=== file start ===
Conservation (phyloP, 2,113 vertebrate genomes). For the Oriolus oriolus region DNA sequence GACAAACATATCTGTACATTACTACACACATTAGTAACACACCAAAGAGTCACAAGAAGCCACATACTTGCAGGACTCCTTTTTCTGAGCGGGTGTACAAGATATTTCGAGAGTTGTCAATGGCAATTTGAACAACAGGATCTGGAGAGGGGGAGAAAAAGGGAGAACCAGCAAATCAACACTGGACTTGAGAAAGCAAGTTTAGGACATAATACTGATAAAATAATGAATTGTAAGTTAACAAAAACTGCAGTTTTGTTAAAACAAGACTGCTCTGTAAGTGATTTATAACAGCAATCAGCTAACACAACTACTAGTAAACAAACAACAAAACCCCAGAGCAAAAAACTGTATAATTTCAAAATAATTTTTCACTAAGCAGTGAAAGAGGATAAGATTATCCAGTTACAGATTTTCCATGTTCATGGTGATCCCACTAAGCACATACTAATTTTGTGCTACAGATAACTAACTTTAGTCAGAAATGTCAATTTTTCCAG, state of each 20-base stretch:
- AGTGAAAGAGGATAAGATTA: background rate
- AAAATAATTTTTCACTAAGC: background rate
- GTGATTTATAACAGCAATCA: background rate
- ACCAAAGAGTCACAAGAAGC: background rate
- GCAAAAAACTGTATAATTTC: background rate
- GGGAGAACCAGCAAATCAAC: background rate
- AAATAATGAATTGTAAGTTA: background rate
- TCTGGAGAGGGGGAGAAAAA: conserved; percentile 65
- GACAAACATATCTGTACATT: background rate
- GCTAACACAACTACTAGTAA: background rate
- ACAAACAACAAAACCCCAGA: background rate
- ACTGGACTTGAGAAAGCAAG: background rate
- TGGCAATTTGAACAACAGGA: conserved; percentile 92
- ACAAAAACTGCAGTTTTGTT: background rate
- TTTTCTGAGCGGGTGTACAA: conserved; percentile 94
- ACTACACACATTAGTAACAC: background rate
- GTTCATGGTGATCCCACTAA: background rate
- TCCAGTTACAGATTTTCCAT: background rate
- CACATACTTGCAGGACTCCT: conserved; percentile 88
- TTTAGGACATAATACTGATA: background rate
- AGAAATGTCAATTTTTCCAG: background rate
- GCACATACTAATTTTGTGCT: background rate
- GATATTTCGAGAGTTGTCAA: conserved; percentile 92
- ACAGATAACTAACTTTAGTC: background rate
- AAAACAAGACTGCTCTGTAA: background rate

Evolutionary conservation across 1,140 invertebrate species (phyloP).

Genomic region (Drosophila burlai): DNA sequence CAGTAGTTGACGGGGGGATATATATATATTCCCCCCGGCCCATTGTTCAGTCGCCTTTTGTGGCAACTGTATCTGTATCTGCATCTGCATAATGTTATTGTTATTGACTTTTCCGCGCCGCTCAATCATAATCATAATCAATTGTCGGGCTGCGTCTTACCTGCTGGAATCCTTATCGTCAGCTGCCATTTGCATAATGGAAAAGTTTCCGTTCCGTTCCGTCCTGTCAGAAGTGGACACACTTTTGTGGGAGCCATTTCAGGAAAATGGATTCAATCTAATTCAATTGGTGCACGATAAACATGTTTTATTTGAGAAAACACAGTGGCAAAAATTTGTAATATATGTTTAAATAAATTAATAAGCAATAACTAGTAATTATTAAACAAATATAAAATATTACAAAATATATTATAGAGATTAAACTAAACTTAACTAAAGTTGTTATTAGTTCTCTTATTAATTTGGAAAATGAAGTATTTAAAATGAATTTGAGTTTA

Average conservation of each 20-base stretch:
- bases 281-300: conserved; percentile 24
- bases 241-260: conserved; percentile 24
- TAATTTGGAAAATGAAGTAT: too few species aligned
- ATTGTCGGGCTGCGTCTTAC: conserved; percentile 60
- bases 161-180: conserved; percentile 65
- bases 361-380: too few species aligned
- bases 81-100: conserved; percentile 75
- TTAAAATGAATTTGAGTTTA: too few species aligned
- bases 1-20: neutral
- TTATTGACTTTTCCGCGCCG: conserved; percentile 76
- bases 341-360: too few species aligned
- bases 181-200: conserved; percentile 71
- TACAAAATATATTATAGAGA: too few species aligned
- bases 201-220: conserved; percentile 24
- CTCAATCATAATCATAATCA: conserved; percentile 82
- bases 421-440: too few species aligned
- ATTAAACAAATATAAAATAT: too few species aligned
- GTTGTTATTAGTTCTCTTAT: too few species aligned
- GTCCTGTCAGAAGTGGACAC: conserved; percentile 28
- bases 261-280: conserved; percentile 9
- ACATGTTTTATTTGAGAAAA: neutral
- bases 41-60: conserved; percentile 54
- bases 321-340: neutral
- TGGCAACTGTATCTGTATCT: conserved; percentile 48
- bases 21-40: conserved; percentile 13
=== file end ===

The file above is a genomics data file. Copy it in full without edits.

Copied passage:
Conservation (phyloP, 2,113 vertebrate genomes). For the Oriolus oriolus region DNA sequence GACAAACATATCTGTACATTACTACACACATTAGTAACACACCAAAGAGTCACAAGAAGCCACATACTTGCAGGACTCCTTTTTCTGAGCGGGTGTACAAGATATTTCGAGAGTTGTCAATGGCAATTTGAACAACAGGATCTGGAGAGGGGGAGAAAAAGGGAGAACCAGCAAATCAACACTGGACTTGAGAAAGCAAGTTTAGGACATAATACTGATAAAATAATGAATTGTAAGTTAACAAAAACTGCAGTTTTGTTAAAACAAGACTGCTCTGTAAGTGATTTATAACAGCAATCAGCTAACACAACTACTAGTAAACAAACAACAAAACCCCAGAGCAAAAAACTGTATAATTTCAAAATAATTTTTCACTAAGCAGTGAAAGAGGATAAGATTATCCAGTTACAGATTTTCCATGTTCATGGTGATCCCACTAAGCACATACTAATTTTGTGCTACAGATAACTAACTTTAGTCAGAAATGTCAATTTTTCCAG, state of each 20-base stretch:
- AGTGAAAGAGGATAAGATTA: background rate
- AAAATAATTTTTCACTAAGC: background rate
- GTGATTTATAACAGCAATCA: background rate
- ACCAAAGAGTCACAAGAAGC: background rate
- GCAAAAAACTGTATAATTTC: background rate
- GGGAGAACCAGCAAATCAAC: background rate
- AAATAATGAATTGTAAGTTA: background rate
- TCTGGAGAGGGGGAGAAAAA: conserved; percentile 65
- GACAAACATATCTGTACATT: background rate
- GCTAACACAACTACTAGTAA: background rate
- ACAAACAACAAAACCCCAGA: background rate
- ACTGGACTTGAGAAAGCAAG: background rate
- TGGCAATTTGAACAACAGGA: conserved; percentile 92
- ACAAAAACTGCAGTTTTGTT: background rate
- TTTTCTGAGCGGGTGTACAA: conserved; percentile 94
- ACTACACACATTAGTAACAC: background rate
- GTTCATGGTGATCCCACTAA: background rate
- TCCAGTTACAGATTTTCCAT: background rate
- CACATACTTGCAGGACTCCT: conserved; percentile 88
- TTTAGGACATAATACTGATA: background rate
- AGAAATGTCAATTTTTCCAG: background rate
- GCACATACTAATTTTGTGCT: background rate
- GATATTTCGAGAGTTGTCAA: conserved; percentile 92
- ACAGATAACTAACTTTAGTC: background rate
- AAAACAAGACTGCTCTGTAA: background rate

Evolutionary conservation across 1,140 invertebrate species (phyloP).

Genomic region (Drosophila burlai): DNA sequence CAGTAGTTGACGGGGGGATATATATATATTCCCCCCGGCCCATTGTTCAGTCGCCTTTTGTGGCAACTGTATCTGTATCTGCATCTGCATAATGTTATTGTTATTGACTTTTCCGCGCCGCTCAATCATAATCATAATCAATTGTCGGGCTGCGTCTTACCTGCTGGAATCCTTATCGTCAGCTGCCATTTGCATAATGGAAAAGTTTCCGTTCCGTTCCGTCCTGTCAGAAGTGGACACACTTTTGTGGGAGCCATTTCAGGAAAATGGATTCAATCTAATTCAATTGGTGCACGATAAACATGTTTTATTTGAGAAAACACAGTGGCAAAAATTTGTAATATATGTTTAAATAAATTAATAAGCAATAACTAGTAATTATTAAACAAATATAAAATATTACAAAATATATTATAGAGATTAAACTAAACTTAACTAAAGTTGTTATTAGTTCTCTTATTAATTTGGAAAATGAAGTATTTAAAATGAATTTGAGTTTA

Average conservation of each 20-base stretch:
- bases 281-300: conserved; percentile 24
- bases 241-260: conserved; percentile 24
- TAATTTGGAAAATGAAGTAT: too few species aligned
- ATTGTCGGGCTGCGTCTTAC: conserved; percentile 60
- bases 161-180: conserved; percentile 65
- bases 361-380: too few species aligned
- bases 81-100: conserved; percentile 75
- TTAAAATGAATTTGAGTTTA: too few species aligned
- bases 1-20: neutral
- TTATTGACTTTTCCGCGCCG: conserved; percentile 76
- bases 341-360: too few species aligned
- bases 181-200: conserved; percentile 71
- TACAAAATATATTATAGAGA: too few species aligned
- bases 201-220: conserved; percentile 24
- CTCAATCATAATCATAATCA: conserved; percentile 82
- bases 421-440: too few species aligned
- ATTAAACAAATATAAAATAT: too few species aligned
- GTTGTTATTAGTTCTCTTAT: too few species aligned
- GTCCTGTCAGAAGTGGACAC: conserved; percentile 28
- bases 261-280: conserved; percentile 9
- ACATGTTTTATTTGAGAAAA: neutral
- bases 41-60: conserved; percentile 54
- bases 321-340: neutral
- TGGCAACTGTATCTGTATCT: conserved; percentile 48
- bases 21-40: conserved; percentile 13